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Cancer Etiology, Prevention, Detection and Diagnosis

Amato J. Giaccia

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National Institutes of Health (NIH)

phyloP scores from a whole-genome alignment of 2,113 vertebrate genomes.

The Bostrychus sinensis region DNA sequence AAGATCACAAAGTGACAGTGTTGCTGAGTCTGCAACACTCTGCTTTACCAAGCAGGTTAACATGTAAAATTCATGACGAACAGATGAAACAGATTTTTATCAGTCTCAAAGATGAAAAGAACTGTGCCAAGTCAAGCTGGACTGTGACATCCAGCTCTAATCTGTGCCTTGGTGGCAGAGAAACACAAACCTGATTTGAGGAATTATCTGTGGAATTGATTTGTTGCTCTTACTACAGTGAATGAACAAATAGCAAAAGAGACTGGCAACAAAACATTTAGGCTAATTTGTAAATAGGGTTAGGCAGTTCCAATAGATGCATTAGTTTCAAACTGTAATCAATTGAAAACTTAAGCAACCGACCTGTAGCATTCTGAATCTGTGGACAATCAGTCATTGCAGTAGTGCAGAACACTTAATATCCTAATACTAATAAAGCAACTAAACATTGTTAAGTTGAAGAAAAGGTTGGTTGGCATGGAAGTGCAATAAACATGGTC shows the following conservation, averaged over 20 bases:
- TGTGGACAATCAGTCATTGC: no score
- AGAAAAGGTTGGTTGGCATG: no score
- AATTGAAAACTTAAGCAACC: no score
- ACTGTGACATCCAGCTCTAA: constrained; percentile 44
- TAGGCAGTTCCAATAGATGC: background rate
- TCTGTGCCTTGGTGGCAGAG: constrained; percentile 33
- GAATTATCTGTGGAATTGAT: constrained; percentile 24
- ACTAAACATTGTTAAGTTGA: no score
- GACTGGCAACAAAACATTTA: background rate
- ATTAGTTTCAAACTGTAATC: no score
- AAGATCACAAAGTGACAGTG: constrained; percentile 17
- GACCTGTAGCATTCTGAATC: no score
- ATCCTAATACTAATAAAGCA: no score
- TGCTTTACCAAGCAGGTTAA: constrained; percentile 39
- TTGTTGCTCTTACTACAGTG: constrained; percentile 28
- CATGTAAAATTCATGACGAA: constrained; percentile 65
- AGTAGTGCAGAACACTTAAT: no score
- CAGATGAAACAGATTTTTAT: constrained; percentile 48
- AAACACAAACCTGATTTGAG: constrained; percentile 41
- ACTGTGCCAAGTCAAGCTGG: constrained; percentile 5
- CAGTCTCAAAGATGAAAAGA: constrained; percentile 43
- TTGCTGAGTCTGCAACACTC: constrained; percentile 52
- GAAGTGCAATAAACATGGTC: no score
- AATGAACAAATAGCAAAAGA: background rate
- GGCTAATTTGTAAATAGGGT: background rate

This application requests funds to continue the highly successful Cancer Biology training program at the Stanford University School of Medicine entitled "Cancer Etiology, Prevention, Detection and Diagnosis". This Interdisciplinary Program provides our faculty, especially those in non-degree granting departments (e.g., Radiation Oncology and Pathology), the opportunity to recruit and mentor top-notch graduate students and postdoctoral fellows. The goal of this program is to provide the very best training for its predoctoral and postdoctoral trainees so that they become successful and independent leaders in the field of cancer research. The program accomplishes this goal by providing each graduate and postdoctoral trainee with a broad and comprehensive curriculum, a vast array of educational resources, such as seminars, lectures, conferences and workshops specifically geared towards the biology of cancer, a faculty comprised of 82 exceptional preceptors spanning 23 departments with extensive experience in cancer research mentoring, and an unparalleled research environment. In addition, postdoctoral trainees are expected to participate in the same seminar series, conferences and presentations as graduate students, but will only audit courses that will aid them in their research and achieving their career goals. As a prelude to our postdoctoral trainees becoming independent scientists, they are expected to learn to effectively write grants, and obtain their own individual funding. They will also learn more extensive professional skills such as lab management and mentoring to more successfully compete in today's job market. A key strength of the program is its true multidisciplinary approach to cancer research incorporating such fields as molecular biology, genetics, cell biology, computational biology and bioinformatics, comparative oncology, developmental biology, tumor biology, as well as biotechnology development for use in cancer diagnosis and therapeutics. The success of the Cancer Biology training program is demonstrated by its track record of attracting outstanding and talented predoctoral and postdoctoral candidates to Stanford University and placing graduates of the program in high profile competitive cancer research positions. To aid in the further development of the training program we have recently created a four-member Advisory Board consisting of highly accomplished members of the Stanford research community and one external advisor. Finally, during the next five year period we will develop a Cancer Systems Biology research focus to train the researchers in cancer biology who are adept at the computational analysis of highly complex related data sets.

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